The doctors put me on pills that made me seasick-nauseous constantly, and shots that made me want to eat everything in sight. There were pills that made it so all I wanted to do was sleep, and pills that kept me up all night. Pills that made my skin break out into thick pustules, pills that made my mouth always dry. There was one gel, I remembered, I was supposed to rub on my knees to make them stop hurting, but it also made me get splotchy acne on my legs. I felt like they were playing at being chemists, and I was their beaker and test tube. They kept telling me that my two best options were surgery and radiation, and my parents kept insisting that those options would change who I was. But who I was was a cranky, always hungry, never hungry, exhausted, jittery, acne ridden teenager who just wanted to be able to walk down the freakin’ hallway without someone asking how the weather was where I stood or ogling at me like I was a still life.
I was 6’9” just in time for graduation, and I had to resign myself to either wearing constant capris pants or realize I needed to custom order some very expensive clothes. There weren’t a lot of college options for me because I had to be near a specialist, and my parents couldn’t afford anything extra. Paying for my pills when neither of them had insurance was bankrupting us, even if they tried to hide it. Late at night I could hear them through thin walls, they were always talking about money, and they always sounded so tired.
The day after my eighteenth birthday—I was a summer baby—I sat my parents down and told them that I was nearly seven feet tall and emotionally exhausted. If I had surgery, I would be a freak (perhaps I’d end up on some circus loop, letting people gawk for two dollars apiece), but at least I’d be a freak who only topped out at seven foot.
I didn’t tell them about side effects. When I was little I used to have seizures. I didn’t remember them much, but I remember the feeling like I was underwater and people were trying to talk to me, but the current was dead set on tearing my limbs away from me. The medications they put me on used to make me sleep for hours, and my dad told me years later that they worried every second that I would die in my sleep. I’d grown out of them, the seizures, and if I went back to having them, I think it would have killed my parents. There was a chance I might go blind (I’d have to learn braille), or maybe deaf. The concept of deafness didn’t daunt me. I’d learned sign language from a book. One of the specialist doctors had carefully explained to me that the surgery could kill me, but if I continued to grow and the rate I was growing, I would be dead before my 35th birthday as was.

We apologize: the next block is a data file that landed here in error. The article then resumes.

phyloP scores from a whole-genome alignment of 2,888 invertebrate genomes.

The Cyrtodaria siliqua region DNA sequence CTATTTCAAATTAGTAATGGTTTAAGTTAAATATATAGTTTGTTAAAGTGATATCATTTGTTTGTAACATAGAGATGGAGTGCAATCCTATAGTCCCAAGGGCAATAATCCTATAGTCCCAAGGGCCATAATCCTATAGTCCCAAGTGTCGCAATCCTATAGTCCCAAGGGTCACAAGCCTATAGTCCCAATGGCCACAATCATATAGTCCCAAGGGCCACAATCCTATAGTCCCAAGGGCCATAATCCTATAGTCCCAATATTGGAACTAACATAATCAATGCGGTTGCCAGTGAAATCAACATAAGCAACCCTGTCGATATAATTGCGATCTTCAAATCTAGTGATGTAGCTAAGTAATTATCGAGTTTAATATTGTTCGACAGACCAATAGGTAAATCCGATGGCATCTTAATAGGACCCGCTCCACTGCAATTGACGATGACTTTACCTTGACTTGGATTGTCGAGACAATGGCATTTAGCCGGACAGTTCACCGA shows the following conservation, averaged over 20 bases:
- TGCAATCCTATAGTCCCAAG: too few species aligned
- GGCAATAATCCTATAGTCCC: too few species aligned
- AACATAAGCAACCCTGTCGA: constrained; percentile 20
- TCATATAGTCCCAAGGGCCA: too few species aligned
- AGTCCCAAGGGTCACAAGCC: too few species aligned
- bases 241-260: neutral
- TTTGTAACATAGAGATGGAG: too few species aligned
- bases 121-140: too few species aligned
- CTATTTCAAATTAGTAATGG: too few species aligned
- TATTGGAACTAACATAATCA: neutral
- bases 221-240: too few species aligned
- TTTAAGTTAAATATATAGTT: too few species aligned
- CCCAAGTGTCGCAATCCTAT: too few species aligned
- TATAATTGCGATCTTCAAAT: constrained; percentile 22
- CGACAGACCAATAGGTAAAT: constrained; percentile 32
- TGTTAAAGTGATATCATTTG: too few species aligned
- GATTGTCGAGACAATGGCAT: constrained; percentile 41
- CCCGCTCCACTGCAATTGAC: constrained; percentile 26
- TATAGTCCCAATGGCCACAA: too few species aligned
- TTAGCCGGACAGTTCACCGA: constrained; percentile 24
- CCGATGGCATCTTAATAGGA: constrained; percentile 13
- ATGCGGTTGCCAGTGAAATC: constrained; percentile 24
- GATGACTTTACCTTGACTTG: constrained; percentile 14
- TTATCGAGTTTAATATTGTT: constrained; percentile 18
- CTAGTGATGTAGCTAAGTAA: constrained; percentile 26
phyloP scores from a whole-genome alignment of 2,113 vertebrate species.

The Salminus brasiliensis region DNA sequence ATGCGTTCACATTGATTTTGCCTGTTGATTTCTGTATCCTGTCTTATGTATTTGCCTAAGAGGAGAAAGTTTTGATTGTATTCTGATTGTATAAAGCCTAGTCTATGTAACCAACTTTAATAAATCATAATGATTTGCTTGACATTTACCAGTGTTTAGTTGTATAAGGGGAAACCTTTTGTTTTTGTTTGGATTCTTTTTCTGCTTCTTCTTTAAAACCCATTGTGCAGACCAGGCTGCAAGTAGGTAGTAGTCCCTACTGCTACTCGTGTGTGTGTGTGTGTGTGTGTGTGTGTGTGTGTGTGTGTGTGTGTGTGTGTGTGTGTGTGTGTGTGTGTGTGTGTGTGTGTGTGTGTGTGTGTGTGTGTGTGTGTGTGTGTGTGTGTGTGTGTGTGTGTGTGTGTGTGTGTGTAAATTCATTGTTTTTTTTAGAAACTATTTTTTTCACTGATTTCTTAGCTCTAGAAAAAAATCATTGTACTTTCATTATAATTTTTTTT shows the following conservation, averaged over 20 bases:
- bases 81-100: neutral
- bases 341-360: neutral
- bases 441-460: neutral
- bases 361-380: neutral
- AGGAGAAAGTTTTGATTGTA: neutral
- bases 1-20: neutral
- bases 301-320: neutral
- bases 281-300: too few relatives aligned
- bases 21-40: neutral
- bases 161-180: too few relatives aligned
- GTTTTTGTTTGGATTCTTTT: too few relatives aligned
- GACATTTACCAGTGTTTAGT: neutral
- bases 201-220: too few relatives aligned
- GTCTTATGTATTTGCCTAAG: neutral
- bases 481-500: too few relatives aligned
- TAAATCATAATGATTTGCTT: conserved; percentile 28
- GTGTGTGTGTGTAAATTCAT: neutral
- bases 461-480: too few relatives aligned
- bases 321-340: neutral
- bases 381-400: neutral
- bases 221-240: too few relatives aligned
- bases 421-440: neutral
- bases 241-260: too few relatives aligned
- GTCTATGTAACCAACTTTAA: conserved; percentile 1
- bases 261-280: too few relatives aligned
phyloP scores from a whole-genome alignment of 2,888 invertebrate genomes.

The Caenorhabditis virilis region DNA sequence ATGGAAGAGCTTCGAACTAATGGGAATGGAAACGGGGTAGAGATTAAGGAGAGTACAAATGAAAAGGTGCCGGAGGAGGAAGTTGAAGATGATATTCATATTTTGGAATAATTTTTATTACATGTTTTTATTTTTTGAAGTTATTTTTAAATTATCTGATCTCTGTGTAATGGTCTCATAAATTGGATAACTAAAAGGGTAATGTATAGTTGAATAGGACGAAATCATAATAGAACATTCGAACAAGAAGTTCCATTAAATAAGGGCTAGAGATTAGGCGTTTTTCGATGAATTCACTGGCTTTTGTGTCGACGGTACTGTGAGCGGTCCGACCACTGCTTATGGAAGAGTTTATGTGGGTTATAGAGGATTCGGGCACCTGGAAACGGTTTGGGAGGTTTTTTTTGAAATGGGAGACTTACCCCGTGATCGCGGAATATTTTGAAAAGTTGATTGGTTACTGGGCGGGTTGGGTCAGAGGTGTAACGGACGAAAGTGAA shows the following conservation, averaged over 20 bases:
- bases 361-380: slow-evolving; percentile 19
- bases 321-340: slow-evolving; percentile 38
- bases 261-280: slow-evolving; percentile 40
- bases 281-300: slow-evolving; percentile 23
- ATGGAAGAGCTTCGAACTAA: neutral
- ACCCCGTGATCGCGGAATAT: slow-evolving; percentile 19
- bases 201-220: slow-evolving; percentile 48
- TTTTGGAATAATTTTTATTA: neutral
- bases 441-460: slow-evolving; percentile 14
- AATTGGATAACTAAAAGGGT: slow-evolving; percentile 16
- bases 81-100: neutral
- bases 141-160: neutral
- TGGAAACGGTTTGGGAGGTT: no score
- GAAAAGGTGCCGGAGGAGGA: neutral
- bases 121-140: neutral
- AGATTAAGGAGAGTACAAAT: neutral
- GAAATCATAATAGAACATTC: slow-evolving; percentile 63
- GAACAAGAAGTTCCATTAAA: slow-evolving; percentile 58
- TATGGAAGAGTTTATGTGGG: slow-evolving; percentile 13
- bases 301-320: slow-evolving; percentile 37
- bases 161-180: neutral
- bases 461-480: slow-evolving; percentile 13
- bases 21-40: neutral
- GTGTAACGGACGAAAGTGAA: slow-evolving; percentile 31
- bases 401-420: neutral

My parents didn’t need to know any of that.
About four hours before I went under the knife, I sat in the hospital and read. When I first started growing like this, Dad had lent me a copy of some sad book about clones grown for their organs to be harvested, and they realize what’s going to happen, and they try and try but they nothing can change the realities of what they were born into, and it broke my heart. I’d read it so many times that the spine crumble beneath my fingers. My parents had offered to stay with me, but I, selfishly, didn’t want them there.
Four hours until they cut me open and tried to scrape out the pieces of me that weren’t supposed to be there, and I put down the book. They’d given me a room with a window, like they knew what the outcome would be, and outside it began to rain.